Containment near on Pine Ridge Fire
Full containment of the Pine Ridge wildfire southwest of De Beque is expected this week as fire resources will start trickling away to battle other regional blazes, authorities said Monday.
“Barring unforeseen changes in fire behavior or extreme weather, we should have containment by July 5,” said Bill Hahnenberg, Pine Ridge incident commander with the Rocky Mountain Incident Management Team.
A pre-evacuation order announced Friday night for residents in and around De Beque will be lifted at 6 a.m. today. The order’s dismissal will allow residents to return livestock and large animals to the area. Oil and gas operations in the area will be able to resume as well. Places inside the fire line will remain closed to the public.
Gov. John Hickenlooper signed two executive orders releasing Colorado National Guard members to help fight the Pine Ridge Fire and the Eby Creek Fire in Eagle County. The executive order pertaining to the Pine Ridge Fire also authorized $500,000 to fill the state’s Disaster Emergency Fund and pay for firefighting efforts at Pine Ridge.
Hahnenberg said some 420 firefighters, supported by 38 engines and six helicopters, were expected to be split between the northern and south edges of the blaze, which had burned some 13,920 acres as of Monday morning.
Containment stood at 65 percent Monday evening. The southern side of the fire needs to be checked for hot spots before it can be declared contained.
Authorities Friday and Saturday feared the blaze could hop the river and the interstate, threatening homes, transmission power lines and potentially closing 45 ½ Road leading out of De Beque and I-70.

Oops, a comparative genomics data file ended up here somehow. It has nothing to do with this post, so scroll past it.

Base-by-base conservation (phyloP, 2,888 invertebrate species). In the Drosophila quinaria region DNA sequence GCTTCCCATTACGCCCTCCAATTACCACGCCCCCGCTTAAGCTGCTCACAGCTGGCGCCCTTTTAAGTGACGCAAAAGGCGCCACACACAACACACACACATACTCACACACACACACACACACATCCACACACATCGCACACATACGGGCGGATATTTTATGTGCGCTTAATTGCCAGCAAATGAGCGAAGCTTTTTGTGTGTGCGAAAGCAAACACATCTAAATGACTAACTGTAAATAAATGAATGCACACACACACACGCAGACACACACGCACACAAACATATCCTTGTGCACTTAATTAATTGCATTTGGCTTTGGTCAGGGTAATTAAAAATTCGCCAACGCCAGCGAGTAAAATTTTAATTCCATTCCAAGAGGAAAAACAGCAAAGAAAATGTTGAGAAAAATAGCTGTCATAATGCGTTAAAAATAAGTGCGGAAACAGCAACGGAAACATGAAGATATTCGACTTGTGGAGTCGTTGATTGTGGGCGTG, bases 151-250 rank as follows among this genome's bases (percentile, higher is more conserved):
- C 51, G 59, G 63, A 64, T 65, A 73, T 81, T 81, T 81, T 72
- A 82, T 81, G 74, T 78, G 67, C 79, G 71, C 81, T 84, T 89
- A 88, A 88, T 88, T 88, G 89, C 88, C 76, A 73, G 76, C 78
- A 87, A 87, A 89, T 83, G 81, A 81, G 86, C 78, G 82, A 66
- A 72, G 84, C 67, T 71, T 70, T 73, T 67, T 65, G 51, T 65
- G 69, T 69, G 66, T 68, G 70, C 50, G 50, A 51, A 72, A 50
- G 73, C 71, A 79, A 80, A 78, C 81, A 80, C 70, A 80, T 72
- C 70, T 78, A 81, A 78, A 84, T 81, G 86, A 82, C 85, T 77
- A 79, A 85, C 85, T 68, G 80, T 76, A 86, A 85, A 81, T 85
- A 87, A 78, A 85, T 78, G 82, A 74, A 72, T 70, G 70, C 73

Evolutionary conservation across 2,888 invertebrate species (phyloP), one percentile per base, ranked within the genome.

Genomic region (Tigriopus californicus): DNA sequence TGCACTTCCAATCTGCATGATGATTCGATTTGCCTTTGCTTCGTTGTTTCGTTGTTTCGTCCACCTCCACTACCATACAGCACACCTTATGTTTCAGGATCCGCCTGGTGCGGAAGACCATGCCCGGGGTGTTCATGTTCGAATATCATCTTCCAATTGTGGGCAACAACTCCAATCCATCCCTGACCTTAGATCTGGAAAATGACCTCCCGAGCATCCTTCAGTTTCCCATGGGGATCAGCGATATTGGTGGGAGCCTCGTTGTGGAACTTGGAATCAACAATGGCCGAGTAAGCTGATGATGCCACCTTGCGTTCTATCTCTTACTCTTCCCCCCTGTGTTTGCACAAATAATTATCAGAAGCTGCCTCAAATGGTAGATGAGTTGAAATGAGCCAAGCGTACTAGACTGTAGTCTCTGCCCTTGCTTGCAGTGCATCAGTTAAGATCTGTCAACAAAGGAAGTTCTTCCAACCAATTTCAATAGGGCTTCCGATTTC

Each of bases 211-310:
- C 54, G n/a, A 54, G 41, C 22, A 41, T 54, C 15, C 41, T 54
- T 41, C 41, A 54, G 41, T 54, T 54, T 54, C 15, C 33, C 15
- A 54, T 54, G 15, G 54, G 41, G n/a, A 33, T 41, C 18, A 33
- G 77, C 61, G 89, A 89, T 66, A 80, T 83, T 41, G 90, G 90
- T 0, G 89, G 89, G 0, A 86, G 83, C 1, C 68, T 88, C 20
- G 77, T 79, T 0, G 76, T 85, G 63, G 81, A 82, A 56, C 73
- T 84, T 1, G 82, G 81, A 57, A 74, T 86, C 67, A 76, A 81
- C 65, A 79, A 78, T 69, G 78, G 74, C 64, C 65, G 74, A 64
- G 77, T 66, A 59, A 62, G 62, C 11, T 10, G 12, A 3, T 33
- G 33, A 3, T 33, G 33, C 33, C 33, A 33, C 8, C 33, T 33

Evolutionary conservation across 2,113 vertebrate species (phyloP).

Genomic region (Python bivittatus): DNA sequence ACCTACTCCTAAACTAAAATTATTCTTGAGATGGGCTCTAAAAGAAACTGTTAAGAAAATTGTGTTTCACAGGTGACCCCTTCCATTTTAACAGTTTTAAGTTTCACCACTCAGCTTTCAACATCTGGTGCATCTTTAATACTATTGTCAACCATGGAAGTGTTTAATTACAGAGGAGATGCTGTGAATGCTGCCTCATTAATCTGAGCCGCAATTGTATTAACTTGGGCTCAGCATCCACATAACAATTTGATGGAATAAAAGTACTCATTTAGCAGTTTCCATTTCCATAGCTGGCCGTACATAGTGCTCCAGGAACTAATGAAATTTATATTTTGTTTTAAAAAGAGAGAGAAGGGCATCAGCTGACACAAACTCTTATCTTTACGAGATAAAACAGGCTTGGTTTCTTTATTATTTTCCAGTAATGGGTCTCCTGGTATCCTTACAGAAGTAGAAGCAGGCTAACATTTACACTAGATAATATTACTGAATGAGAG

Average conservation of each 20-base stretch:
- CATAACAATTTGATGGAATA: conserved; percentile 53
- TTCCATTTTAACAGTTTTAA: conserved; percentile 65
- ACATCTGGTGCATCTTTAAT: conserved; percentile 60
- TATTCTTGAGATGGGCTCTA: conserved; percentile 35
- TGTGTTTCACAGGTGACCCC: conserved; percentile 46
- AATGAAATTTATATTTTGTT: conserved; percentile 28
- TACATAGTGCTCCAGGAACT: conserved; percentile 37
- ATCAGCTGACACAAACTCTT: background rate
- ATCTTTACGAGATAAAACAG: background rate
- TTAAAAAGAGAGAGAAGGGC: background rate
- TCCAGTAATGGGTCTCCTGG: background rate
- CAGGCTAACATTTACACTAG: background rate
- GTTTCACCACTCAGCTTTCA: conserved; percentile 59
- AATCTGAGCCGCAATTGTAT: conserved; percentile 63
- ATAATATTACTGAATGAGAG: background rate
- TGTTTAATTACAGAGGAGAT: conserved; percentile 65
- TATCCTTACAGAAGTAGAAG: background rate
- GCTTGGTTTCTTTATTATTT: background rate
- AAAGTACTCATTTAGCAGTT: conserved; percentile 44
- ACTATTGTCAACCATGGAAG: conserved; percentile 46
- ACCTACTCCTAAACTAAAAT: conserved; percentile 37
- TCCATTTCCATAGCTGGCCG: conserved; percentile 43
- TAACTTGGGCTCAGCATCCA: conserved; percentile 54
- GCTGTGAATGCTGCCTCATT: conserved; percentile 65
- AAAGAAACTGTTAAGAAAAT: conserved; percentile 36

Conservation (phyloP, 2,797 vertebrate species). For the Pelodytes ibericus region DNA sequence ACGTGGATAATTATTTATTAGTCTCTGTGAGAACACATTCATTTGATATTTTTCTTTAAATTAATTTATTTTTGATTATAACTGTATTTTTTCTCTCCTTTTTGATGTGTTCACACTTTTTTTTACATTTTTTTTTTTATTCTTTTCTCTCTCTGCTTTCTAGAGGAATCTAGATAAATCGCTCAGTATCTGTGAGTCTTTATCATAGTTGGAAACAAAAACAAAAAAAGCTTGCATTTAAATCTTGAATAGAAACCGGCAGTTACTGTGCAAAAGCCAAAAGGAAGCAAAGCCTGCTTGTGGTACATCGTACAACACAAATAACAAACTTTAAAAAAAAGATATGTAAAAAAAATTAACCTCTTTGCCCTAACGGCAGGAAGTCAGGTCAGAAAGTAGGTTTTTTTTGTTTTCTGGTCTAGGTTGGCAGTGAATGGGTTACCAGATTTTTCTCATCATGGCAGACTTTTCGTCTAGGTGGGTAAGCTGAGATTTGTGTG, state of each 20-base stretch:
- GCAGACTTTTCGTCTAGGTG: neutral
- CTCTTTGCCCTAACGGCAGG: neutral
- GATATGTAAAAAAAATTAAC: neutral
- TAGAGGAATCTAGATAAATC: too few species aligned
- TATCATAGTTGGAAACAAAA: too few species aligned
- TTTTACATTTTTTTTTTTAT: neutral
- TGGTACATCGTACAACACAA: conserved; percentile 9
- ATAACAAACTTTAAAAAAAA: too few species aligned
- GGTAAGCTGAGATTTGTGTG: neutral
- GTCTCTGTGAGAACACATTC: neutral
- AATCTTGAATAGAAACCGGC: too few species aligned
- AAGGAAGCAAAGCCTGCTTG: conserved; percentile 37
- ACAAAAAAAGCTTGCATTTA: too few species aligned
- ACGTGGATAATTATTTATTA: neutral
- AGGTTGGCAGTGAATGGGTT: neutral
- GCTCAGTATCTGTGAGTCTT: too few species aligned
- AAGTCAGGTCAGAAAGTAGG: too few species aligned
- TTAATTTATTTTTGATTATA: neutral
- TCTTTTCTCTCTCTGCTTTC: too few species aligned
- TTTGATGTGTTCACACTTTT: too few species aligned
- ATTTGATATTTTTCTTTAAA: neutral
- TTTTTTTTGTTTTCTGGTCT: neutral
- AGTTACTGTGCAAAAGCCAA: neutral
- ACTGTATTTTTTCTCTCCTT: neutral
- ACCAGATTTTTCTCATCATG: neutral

“The railroad has been really helpful in helping us get firefighters in that area,” Hahnenberg said.
The Pine Ridge Fire has burned since Wednesday and was caused by a lightning strike.
Crews appeared to have the upper hand on the Pine Ridge blaze as a major air resource for firefighters was unavailable on Monday. A U.S. Air Force C-130 cargo plane, equipped to drop fire retardant, crashed Sunday while fighting a wildfire near the Black Hills of South Dakota. As a result, all fixed-wing tankers were grounded as of Monday morning, according to Shawna Hartman, a spokeswoman for the Pine Ridge Fire.
Hahnenberg said they didn’t anticipate needing air tankers Monday or today, although five helicopters making water drops were still working near De Beque.
“I think we’ll be fine holding this fire with those helicopters,” Hahnenberg said. “We’re fortunate the timing is not really going to affect our operations.”
Cost, meanwhile, of the Pine Ridge Fire was estimated Monday morning at just over $2.43 million.